From the article...
Archaeological zone 9UN367 at Track Rock Gap, near Georgia’s highest mountain, Brasstown Bald, is a half mile (800 m) square and rises 700 feet (213 m) in elevation up a steep mountainside. Visible are at least 154 stone masonry walls for agricultural terraces, plus evidence of a sophisticated irrigation system and ruins of several other stone structures. Much more may be hidden underground. It is possibly the site of the fabled city of Yupaha, which Spanish explorer Hernando de Soto failed to find in 1540, and certainly one of the most important archaeological discoveries in recent times.According to the theory presented here, the age of these structures discovered in the Georgia wilderness corresponds to the sharp drop in the Mayan population of Mexico and Central America. Given how the Georgia sites bear striking similarities to Mayan irrigation canals and other constructs, along with some cultural and lingual evidence, it is the belief of some that there could have been a migration of Maya to the southern Appalachian region.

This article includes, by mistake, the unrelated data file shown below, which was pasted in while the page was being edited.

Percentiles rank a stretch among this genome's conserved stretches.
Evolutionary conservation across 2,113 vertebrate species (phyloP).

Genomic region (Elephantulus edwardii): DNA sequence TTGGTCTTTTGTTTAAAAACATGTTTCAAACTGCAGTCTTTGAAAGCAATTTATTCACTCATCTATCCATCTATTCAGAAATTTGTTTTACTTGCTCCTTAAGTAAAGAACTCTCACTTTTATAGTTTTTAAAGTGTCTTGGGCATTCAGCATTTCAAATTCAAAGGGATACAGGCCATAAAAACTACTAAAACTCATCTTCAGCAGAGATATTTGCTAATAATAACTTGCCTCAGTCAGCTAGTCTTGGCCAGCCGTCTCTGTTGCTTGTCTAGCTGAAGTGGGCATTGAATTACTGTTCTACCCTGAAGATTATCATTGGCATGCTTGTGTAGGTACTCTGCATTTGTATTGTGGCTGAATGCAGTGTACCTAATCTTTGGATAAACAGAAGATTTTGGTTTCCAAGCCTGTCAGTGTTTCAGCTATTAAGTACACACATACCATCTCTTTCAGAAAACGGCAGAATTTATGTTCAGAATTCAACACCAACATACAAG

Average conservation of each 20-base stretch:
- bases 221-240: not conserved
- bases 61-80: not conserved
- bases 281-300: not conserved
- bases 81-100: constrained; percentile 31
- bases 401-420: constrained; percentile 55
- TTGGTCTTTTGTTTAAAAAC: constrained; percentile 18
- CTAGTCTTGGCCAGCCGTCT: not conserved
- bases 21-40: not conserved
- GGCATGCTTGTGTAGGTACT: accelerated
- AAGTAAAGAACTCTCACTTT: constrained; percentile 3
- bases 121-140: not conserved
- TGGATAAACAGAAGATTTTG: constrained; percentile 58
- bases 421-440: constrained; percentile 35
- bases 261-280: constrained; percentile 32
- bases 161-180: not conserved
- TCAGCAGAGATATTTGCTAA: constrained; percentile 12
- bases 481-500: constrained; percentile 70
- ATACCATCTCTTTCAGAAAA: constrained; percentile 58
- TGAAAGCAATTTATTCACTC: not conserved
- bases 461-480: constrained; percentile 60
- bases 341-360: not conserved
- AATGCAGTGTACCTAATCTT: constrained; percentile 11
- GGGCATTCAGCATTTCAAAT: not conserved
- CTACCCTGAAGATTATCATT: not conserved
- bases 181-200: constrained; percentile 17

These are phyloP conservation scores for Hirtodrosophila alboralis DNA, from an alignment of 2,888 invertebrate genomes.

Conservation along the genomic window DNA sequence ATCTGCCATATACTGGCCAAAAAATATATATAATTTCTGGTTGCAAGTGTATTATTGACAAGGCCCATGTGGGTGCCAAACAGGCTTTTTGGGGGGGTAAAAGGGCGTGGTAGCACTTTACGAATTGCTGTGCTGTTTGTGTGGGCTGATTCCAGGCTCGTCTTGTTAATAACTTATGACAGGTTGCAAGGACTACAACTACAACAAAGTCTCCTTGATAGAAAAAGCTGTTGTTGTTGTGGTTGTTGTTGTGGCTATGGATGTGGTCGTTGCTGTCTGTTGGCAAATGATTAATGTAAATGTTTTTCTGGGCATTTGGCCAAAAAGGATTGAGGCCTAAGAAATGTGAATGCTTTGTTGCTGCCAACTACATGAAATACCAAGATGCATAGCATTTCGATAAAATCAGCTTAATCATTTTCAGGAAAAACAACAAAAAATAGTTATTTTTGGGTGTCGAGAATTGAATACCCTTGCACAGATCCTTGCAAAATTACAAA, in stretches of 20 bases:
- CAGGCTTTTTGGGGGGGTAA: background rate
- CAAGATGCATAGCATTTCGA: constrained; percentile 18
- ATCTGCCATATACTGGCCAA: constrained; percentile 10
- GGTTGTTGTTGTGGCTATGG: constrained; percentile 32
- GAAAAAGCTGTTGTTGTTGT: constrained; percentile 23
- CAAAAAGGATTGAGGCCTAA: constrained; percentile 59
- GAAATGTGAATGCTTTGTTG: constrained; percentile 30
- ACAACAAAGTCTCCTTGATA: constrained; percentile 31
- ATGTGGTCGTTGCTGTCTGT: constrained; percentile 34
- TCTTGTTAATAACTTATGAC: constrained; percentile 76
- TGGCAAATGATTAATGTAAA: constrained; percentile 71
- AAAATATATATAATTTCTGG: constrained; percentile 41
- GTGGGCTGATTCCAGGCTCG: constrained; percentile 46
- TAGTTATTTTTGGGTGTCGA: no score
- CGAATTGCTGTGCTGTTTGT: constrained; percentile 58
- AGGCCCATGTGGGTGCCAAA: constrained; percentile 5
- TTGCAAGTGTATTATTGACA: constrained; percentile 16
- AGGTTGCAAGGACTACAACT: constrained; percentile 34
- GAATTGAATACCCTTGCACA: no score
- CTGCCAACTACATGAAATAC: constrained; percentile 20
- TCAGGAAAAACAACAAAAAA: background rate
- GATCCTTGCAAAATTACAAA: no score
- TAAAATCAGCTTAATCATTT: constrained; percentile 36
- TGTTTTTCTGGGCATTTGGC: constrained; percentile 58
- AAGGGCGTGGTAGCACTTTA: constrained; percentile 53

Wow!! VERY interesting, if there's any substance at all to this. It would go neatly hand-in-hand with a lot of the other stories that pervade this part of the country, like the massive Stonehenge-like megalith circle that once sat atop Stone Mountain (the Ku Klux Klan got ride of 'em about a hundred years ago when the likenesses of the Confederate generals were being carved into the rock face) and the local Native Americans said they had no idea who erected those boulders to begin with. Then there are the odd mounds and carvings here and there from South Carolina on up to the Ohio Valley.
Gonna be keeping a keen eye on this one. Stuff like this, it's practically like porn to me! :-P